Invasive Spotlight: Turkestan Cockroach

Invasive Spotlight: Turkestan Cockroach

Although all cockroaches in California are considered pests, the Turkestan cockroach is of particular concern. This cockroach has become increasingly common in California's residential outdoor areas because it has faster growth and higher reproduction rates compared to other cockroaches that live outdoors. Like other cockroaches, the Turkestan cockroach is considered both a nuisance and a public health issue.

What does the Turkestan cockroach look like?

Adult Turkestan cockroaches are about 1 inch in length. Females are slightly larger than males, dark-colored, flightless, and have distinct pale stripes right below their heads on their wing buds. Males are light brown with fully developed wings. Nymphs of the Turkestan cockroach have brown-reddish heads and dark brown bodies.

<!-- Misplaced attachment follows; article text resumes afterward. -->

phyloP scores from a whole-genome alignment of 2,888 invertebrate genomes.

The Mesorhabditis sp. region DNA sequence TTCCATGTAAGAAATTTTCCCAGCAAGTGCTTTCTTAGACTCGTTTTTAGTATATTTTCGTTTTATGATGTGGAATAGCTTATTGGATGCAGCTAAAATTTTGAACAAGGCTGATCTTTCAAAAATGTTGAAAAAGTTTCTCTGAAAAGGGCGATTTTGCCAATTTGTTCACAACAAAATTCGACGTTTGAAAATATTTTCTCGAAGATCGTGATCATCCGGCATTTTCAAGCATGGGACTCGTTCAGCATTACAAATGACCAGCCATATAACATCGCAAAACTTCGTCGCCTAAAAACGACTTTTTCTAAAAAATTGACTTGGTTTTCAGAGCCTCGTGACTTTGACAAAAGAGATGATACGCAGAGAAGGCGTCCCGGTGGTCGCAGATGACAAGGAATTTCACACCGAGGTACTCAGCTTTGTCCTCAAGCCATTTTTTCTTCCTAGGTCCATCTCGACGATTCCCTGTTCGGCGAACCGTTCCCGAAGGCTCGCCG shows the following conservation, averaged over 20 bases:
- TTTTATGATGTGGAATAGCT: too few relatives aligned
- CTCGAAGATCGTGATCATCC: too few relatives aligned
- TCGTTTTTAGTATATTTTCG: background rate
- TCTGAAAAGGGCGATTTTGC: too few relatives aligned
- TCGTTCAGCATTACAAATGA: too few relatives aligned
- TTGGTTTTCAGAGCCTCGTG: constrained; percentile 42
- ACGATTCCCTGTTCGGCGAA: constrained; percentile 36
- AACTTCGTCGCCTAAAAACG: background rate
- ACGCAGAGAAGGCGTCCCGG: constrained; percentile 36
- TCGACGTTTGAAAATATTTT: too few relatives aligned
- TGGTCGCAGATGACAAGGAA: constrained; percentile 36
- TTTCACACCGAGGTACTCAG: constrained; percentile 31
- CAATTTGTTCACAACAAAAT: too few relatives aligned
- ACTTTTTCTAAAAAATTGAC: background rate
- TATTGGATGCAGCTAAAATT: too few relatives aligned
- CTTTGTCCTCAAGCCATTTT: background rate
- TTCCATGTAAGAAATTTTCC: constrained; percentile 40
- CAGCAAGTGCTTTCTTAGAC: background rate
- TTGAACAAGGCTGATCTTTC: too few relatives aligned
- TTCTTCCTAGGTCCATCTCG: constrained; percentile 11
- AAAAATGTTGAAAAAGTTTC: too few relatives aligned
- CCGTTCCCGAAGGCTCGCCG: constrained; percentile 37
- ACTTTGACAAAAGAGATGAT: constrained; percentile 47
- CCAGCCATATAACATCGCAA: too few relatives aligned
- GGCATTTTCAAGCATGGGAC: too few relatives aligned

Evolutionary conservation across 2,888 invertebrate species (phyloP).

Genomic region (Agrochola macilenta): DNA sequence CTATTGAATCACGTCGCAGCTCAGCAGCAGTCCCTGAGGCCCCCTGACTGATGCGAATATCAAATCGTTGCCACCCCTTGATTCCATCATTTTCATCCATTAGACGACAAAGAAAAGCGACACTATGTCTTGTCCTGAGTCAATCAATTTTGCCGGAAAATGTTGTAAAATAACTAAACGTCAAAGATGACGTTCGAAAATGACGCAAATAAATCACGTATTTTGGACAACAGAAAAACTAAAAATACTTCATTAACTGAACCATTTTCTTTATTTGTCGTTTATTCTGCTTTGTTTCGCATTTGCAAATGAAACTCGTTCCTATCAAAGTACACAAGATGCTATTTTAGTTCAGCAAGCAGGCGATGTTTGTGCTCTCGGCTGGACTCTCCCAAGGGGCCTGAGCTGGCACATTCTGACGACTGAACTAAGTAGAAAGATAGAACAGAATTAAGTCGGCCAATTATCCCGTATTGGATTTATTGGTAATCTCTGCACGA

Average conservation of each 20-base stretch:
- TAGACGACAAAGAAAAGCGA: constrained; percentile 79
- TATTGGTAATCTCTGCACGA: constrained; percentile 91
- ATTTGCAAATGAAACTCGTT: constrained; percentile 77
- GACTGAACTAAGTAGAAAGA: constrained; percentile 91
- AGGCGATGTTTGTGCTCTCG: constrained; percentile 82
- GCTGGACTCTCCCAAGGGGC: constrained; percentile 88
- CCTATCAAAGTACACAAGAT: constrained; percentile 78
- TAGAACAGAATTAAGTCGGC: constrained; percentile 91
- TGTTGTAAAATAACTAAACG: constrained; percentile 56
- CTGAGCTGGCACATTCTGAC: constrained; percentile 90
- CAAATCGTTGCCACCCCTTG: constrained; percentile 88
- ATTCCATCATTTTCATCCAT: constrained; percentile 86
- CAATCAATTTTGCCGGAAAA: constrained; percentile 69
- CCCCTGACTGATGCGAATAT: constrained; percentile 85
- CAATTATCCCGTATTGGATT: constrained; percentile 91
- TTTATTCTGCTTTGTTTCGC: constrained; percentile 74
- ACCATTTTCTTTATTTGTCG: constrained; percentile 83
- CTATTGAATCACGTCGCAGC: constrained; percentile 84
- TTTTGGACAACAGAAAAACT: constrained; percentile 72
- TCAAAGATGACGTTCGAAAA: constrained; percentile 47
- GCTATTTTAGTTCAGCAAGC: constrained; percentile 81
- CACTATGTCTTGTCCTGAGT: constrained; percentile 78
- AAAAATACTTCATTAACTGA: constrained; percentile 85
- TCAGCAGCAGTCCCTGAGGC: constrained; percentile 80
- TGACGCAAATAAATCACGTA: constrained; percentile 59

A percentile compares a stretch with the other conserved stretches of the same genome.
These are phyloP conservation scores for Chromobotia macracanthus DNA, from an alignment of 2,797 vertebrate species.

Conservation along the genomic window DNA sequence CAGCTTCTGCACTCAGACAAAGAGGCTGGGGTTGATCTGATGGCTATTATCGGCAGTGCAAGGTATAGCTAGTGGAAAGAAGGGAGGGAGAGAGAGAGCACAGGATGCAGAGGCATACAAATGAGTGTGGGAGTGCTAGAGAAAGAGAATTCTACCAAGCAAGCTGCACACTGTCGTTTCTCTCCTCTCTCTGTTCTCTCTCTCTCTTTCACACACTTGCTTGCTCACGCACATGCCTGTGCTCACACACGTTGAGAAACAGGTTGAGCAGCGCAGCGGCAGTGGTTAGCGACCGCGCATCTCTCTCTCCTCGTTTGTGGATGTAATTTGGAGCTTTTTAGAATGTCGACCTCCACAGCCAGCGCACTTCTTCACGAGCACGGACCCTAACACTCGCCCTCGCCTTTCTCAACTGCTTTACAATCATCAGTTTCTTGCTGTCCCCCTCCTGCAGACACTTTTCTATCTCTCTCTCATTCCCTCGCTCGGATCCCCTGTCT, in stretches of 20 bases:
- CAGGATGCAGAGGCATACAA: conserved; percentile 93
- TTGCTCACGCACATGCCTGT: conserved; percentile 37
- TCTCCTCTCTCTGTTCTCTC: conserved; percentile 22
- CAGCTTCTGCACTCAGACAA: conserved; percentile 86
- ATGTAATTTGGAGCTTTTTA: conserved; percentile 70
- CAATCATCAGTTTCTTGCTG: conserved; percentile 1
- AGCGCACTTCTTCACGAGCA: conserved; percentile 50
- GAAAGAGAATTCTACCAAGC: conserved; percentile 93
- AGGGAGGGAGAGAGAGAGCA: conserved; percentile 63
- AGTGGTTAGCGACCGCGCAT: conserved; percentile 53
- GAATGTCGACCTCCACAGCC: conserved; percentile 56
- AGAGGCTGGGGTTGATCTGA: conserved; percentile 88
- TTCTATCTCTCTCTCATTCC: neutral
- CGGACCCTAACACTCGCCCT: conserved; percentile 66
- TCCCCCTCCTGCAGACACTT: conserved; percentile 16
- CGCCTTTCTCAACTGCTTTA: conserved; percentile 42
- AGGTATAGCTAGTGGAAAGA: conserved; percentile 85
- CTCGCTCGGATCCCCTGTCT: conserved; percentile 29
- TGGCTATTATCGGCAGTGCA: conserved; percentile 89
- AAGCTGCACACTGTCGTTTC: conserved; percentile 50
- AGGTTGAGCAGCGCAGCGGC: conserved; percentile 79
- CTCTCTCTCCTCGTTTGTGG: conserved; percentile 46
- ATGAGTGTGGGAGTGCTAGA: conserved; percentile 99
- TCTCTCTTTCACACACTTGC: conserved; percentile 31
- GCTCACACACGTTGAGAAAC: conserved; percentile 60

Where can you find Turkestan cockroaches?

Since these are outdoor cockroaches, they do not survive well indoors. Generally, they can be found in crevices in cement or rock walls, water meter boxes, outdoor drainage pipes, public drains, debris piles, and other dark, moist places.

What can you do about Turkestan cockroaches?

Use sticky traps or glue boards to detect and monitor cockroach populations. Securely store food and garbage, and limit excess moisture. Seal cracks and other openings to the outside and install door sweeps or weather stripping to prevent them from coming indoors. Pesticide baits can provide control, but pesticides alone will not solve a cockroach problem.

To learn more about Turkestan cockroaches, see the UC IPM Pest Notes: Cockroaches or visit this UC IPM page on Turkestan cockroaches.

By Lauren Fordyce
Author - Urban and Community IPM Educator